There was then the luck. Like against Atletico Madrid as far back as 2014 and then again in 2016, like against Juventus and Bayern Munich this season and so many other knock-out matches, there was some supreme fortune. This time it was the tragic Loris Karius’ display, and one of the worst mistakes a top-level game – let alone the highest-level game – has ever seen.
It is not churlish to point this out, but instead would be blinkered not to do so, and doesn’t mean anyone is blinded to their quality. Such fortune can stand alongside the fantastic attributes that make them maximise it.
Many might say this is all a contradiction, but it’s not. It’s just the nature of a cup competition.
They have become experts at winning this competition (Getty)
The profound prestige of the European Cup, and the brilliant shine of its pristine silver, can blind people to that. That’s what it is. It’s still just a cup, prone to the same massive distortions from one-off sudden-death instances as any other cup, where single events have much greater effect. One ludicrous bounce can change everything in the way it won’t in a league campaign.
Its shine can also blind people in other ways.
The three-in-a-row has been built up as a mythic achievement, but it is mythic in more than one way. Real Madrid’s 1955-60 five-in-a-row predecessors only won two league titles in that time, while Bayern Munich 1973-76 only won one, and finished 10th in the Bundesliga in the middle of that feat.
There was admittedly a different threshold to the competition in those days, since you had to win a league to get into it, creating a greater sense of “journey” or “holy grail” about it all.
Zidane has enjoyed an unprecedented level of success (Getty)
And this is the other thing about this modern feat by Madrid. The Champions League is a cup competition… but also one that has significantly evolved over the last few years, and is more greatly conditioned by economics than ever before.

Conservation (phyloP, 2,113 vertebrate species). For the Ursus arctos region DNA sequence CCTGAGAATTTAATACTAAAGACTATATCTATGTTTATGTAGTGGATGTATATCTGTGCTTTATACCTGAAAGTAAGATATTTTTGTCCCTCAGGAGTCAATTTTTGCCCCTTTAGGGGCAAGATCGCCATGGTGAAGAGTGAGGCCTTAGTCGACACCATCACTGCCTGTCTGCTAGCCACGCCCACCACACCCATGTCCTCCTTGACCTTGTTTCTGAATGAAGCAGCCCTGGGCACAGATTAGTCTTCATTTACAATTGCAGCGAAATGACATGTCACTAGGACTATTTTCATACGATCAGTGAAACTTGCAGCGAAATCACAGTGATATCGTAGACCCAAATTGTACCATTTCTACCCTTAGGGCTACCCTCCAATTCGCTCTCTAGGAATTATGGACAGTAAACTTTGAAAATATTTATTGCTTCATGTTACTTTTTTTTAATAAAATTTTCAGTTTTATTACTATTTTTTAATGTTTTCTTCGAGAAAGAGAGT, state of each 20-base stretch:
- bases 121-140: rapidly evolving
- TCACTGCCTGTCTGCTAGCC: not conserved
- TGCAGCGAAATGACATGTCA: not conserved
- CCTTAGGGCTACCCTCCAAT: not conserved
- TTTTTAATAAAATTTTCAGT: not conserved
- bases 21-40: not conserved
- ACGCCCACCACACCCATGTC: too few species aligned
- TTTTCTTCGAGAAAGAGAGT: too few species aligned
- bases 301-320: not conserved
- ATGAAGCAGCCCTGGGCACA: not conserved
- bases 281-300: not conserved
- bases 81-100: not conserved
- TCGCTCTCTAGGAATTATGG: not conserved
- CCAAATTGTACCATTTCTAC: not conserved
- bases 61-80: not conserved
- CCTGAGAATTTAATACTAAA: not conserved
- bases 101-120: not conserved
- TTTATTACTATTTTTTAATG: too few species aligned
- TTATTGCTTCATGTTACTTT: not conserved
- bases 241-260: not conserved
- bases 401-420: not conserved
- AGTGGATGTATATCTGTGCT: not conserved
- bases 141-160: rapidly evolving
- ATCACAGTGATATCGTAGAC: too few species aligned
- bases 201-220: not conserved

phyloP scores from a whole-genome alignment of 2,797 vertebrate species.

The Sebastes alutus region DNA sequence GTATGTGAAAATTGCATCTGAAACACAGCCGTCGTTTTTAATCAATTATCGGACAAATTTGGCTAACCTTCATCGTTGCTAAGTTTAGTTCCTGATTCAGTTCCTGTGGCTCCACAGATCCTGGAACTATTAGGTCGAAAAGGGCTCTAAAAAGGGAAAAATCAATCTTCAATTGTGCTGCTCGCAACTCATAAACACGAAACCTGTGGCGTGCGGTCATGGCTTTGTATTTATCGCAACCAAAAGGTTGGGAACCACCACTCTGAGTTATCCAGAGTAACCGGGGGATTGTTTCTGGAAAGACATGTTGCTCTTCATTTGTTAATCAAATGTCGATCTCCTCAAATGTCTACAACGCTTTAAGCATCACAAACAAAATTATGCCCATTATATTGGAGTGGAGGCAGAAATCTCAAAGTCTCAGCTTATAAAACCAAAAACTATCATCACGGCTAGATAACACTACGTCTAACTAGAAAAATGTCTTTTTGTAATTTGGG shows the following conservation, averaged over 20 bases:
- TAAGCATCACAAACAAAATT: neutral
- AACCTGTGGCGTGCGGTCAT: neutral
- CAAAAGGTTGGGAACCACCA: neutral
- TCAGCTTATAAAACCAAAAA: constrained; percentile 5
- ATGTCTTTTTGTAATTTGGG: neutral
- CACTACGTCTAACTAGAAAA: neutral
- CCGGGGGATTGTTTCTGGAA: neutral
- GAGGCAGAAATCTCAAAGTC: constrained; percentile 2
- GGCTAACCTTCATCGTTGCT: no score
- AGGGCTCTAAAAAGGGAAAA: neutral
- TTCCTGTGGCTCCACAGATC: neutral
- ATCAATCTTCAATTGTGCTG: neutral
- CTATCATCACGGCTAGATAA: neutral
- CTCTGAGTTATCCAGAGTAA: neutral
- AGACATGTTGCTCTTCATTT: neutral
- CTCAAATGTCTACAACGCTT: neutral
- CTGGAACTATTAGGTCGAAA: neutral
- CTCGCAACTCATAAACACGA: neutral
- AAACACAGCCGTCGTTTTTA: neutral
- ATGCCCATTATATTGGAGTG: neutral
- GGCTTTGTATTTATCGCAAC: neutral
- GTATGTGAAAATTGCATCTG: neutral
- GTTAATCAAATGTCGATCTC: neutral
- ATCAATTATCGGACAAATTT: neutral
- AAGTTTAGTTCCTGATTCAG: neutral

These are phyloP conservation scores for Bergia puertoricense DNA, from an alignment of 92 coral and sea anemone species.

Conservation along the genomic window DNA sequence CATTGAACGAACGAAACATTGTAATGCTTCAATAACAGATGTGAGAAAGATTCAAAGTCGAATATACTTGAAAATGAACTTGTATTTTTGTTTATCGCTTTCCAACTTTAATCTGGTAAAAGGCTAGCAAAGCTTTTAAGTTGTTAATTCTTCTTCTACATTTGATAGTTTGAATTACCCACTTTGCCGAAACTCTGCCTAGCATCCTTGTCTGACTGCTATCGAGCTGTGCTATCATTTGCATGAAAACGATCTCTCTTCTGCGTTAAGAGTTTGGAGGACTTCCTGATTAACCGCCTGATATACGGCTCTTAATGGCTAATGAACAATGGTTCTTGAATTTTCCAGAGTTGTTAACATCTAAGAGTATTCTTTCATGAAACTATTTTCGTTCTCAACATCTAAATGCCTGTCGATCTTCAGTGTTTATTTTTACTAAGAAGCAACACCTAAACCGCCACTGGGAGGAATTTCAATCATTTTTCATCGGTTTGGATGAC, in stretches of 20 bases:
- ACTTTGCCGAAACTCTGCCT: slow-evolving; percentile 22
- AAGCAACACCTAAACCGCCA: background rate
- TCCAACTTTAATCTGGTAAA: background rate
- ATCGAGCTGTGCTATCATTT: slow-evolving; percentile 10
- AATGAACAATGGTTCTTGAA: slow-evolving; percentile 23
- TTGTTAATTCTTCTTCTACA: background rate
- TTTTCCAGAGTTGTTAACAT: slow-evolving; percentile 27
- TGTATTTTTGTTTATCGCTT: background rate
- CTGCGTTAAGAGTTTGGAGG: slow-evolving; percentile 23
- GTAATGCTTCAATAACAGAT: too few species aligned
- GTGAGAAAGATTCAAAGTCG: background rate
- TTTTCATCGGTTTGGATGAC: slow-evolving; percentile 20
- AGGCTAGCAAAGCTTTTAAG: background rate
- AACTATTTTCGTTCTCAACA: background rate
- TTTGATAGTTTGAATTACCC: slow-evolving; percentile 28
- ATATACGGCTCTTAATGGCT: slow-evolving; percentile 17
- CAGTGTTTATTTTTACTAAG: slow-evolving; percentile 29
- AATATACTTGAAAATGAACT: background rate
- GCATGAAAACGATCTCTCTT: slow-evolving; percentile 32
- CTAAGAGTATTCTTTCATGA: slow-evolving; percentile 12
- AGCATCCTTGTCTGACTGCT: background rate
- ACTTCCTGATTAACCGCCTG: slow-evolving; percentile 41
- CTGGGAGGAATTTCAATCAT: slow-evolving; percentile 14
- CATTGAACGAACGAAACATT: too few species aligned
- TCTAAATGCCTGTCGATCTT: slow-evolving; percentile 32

The escalating economic stratification of the game over the last decade has created a situation whereby a few “super clubs” have been virtually guaranteed places in the semi-finals. One of them has been Madrid, along with Bayern Munich and Barcelona. Madrid have not failed to reach the last four since 2009.
That’s quite a platform to start from, and does it make much more likely that the previously “improbable” feat of multiple Champions Leagues – let alone just retaining it – would be completed. It is all the more likely if you can have the extreme strength in depth to fully compete on all fronts… or if you are no longer really competing on one front, so can devote full resources to Europe.
Both have been the case for Madrid in this last half-decade, and this is a key point as regards the wider greatness of the side.
This is also not to do down their magnificent and historic achievement. Whatever about any caveats regarding luck or games they might have lost, there is a really admirable quality in being able to hold your nerve in such do-or-die knock-out games. That is what really is great about this Real.
It’s just that’s only one great quality. The teams that really deserve to be described as the greatest showed the full range of great qualities, and regularly succeeded across all fronts.
How many more Champions League titles can this side win? (Getty )
They were able to navigate these sudden-death knock-outs with the more sapping demands of a league campaign. They won it all, and showed it all, the sprint alongside the marathon.
Again, it does not mean that this Madrid are not a great side.
It’s just the gravitas of the trophy does not automatically mean that highest-level greatness.
The talk doesn’t necessarily fit the feat.